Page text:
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Evaluation of staphylococcal cell surface display and flow cytometry for postselectional characterization of affinity proteins in combinatorial protein engineering applications
KTH, School of Biotechnology (BIO), Molecular Biotechnology.ORCID iD: 0000-0001-9423-0541
KTH, School of Biotechnology (BIO), Molecular Biotechnology.
KTH, School of Biotechnology (BIO), Molecular Biotechnology.
KTH, School of Biotechnology (BIO), Molecular Biotechnology.ORCID iD: 0000-0002-9282-0174
2007 (English)In: Applied and Environmental Microbiology, ISSN 0099-2240, E-ISSN 1098-5336, Vol. 73, no 21, 6714-6721 p.Article in journal (Refereed) Published
Abstract [en]

For efficient generation of high-affinity protein-based binding molecules, fast and reliable downstream characterization platforms are needed. In this work, we have explored the use of staphylococcal cell surface display together with How cytometry for affinity characterization of candidate affibody molecules directly on the cell surface. A model system comprising three closely related affibody molecules with different affinities for immunoglobulin G and an albumin binding domain with affinity for human serum albumin was used to investigate advantages and differences compared to biosensor technology in a side-by-side manner. Equilibrium dissociation constant (K-D) determinations as well as dissociation rate analysis were performed using both methods, and the results show that the on-cell determinations give both KD and dissociation rate values in a very fast and reproducible manner and that the relative affinities are very similar to the biosensor results. Interestingly, the results also show that there are differences between the absolute affinities determined with the two different technologies, and possible explanations for this are discussed. This work demonstrates the advantages of cell surface display for directed evolution of affinity proteins in terms of fast postselectional, on-cell characterization of candidate clones without the need for subcloning and subsequent protein expression and purification but also demonstrates that it is important to be aware that absolute affinities determined using different methods often vary substantially and that such comparisons therefore could be difficult.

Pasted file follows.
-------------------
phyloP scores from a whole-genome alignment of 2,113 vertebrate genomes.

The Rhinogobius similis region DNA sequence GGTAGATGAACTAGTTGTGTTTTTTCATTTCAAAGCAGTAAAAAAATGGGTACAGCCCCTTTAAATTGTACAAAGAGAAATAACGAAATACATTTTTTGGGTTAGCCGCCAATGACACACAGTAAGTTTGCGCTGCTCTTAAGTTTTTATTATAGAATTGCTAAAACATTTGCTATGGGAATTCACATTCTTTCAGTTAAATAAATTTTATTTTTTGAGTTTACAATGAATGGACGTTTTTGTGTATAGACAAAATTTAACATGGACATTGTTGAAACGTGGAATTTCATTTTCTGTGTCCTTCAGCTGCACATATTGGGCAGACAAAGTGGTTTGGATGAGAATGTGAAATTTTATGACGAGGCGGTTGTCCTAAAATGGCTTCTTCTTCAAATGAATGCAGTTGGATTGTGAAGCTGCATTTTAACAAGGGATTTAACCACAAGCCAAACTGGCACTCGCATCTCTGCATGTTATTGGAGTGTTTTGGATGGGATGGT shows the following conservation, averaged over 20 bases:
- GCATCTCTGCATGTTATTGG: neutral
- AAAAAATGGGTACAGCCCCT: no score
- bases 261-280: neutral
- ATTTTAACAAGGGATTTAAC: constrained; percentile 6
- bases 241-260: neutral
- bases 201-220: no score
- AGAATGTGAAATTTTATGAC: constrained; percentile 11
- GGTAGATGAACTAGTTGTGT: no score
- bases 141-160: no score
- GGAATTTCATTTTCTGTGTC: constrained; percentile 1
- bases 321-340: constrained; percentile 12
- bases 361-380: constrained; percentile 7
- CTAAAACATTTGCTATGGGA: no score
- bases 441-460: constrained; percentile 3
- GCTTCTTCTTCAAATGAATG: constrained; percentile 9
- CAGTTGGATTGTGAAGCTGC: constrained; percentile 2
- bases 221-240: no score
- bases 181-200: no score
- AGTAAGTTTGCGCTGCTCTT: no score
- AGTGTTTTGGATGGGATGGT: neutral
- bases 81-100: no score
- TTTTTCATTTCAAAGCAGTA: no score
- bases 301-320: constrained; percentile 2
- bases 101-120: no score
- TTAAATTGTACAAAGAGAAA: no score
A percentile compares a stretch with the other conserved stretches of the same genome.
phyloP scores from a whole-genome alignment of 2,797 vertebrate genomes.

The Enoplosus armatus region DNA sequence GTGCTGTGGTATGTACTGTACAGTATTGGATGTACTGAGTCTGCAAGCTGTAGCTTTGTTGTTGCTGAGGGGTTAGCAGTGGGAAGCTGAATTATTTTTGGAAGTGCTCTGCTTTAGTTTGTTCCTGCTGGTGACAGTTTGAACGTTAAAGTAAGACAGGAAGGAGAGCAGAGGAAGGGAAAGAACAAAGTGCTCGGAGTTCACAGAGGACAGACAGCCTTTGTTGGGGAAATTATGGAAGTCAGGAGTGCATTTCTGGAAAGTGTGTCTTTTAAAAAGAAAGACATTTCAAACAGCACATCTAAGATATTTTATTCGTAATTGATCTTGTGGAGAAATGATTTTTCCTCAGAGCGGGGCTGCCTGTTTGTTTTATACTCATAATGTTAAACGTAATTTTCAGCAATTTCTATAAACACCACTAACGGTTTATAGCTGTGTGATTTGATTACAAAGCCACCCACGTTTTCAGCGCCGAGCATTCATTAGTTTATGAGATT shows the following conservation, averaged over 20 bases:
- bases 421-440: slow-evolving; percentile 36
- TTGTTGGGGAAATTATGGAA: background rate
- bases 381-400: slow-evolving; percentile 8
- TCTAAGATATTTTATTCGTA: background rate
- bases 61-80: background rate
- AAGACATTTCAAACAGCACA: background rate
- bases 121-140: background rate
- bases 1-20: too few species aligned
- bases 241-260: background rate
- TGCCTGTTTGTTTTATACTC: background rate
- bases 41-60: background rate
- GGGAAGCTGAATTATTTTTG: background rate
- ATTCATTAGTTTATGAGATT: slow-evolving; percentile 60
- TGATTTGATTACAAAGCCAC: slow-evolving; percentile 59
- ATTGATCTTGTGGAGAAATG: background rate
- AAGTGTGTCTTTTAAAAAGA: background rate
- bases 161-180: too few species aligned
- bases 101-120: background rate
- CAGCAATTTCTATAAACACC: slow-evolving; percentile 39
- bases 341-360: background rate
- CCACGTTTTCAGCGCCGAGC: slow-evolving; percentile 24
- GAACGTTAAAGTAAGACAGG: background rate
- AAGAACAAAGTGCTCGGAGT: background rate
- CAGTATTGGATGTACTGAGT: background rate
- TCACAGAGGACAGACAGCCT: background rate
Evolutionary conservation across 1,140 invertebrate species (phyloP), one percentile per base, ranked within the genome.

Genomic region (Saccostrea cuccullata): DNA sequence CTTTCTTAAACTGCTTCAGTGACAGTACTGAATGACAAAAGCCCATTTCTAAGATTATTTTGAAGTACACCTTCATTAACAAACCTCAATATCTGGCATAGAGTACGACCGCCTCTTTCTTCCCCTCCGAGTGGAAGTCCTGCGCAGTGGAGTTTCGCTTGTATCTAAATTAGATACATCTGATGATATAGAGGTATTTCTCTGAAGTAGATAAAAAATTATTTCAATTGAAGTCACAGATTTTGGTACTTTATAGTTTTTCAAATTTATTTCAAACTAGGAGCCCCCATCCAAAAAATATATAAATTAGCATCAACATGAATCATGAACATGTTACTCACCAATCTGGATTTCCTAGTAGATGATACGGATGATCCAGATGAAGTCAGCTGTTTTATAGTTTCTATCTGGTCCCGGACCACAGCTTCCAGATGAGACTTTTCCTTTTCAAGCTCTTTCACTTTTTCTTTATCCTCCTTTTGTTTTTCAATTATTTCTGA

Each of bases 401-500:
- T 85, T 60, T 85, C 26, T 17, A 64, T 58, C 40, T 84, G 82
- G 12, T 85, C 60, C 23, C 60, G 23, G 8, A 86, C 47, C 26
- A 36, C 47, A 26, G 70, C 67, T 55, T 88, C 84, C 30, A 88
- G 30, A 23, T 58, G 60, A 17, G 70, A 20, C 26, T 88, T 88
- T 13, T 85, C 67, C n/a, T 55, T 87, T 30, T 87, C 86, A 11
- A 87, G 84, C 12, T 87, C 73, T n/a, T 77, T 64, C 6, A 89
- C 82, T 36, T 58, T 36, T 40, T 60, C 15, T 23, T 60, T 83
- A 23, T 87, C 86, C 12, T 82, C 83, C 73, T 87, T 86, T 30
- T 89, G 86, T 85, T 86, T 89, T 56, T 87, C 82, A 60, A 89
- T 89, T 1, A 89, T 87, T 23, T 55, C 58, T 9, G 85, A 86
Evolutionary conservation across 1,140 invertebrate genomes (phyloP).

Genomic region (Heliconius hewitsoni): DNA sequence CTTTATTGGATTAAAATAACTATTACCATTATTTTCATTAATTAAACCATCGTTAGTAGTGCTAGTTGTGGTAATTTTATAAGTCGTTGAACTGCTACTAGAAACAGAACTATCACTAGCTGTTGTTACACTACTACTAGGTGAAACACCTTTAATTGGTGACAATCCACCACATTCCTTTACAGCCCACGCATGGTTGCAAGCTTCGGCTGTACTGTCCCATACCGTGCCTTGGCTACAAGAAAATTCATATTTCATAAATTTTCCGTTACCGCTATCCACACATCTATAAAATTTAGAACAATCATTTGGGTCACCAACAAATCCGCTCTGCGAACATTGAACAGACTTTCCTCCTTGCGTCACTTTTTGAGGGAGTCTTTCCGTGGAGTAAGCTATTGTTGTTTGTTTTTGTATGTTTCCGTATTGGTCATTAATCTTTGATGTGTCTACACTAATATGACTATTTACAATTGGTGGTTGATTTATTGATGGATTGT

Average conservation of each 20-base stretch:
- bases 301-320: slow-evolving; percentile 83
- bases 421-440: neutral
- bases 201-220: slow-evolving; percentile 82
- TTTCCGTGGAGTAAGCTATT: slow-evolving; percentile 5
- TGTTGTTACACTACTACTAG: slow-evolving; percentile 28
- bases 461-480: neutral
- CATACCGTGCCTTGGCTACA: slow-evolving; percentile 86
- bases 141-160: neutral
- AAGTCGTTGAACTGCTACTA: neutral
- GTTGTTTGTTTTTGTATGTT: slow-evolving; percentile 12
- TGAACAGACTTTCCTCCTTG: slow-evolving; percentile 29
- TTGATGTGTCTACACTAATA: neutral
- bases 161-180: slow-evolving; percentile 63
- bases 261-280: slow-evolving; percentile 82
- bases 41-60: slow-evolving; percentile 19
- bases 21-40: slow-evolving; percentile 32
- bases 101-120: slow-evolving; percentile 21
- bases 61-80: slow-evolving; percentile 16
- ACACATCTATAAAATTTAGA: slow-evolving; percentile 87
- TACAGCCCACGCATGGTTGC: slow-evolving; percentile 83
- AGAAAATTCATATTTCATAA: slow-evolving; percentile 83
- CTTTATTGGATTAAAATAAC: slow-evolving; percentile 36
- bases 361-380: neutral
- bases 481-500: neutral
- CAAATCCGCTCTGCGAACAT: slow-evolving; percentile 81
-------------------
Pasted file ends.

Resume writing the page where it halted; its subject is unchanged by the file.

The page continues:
Place, publisher, year, edition, pages
2007. Vol. 73, no 21, 6714-6721 p.
Keyword [en]
Biosensors; Characterization; Cytology; Flow cytometry; Gene expression; Proteins; Reaction rates; Affibody molecules; Binding molecules; Cell surface; Immunoglobulins; Staphylococcal cell surface; Biochemical engineering; albumin; immunoglobulin G; bacterium; cell organelle; flow cytometry; protein; article; binding affinity; cell surface; combinatorial chemistry; display system; dissociation constant; equilibrium constant; flow cytometry; molecular cloning; molecular model; nonhuman; protein binding; protein domain; protein engineering; protein expression; protein purification; reliability; reproducibility; Staphylococcus; surface property; Antibodies; Bacterial Outer Membrane Proteins; Binding Sites; Biosensing Techniques; Flow Cytometry; Humans; Immunoglobulin G; Protein Engineering; Staphylococcus
National Category
Biochemistry and Molecular Biology
Identifiers
URN: urn:nbn:se:kth:diva-7844DOI: 10.1128/AEM.01432-07ISI: 000250700600003PubMedID: 17873070Scopus ID: 2-s2.0-35948962788OAI: oai:DiVA.org:kth-7844DiVA: diva2:12985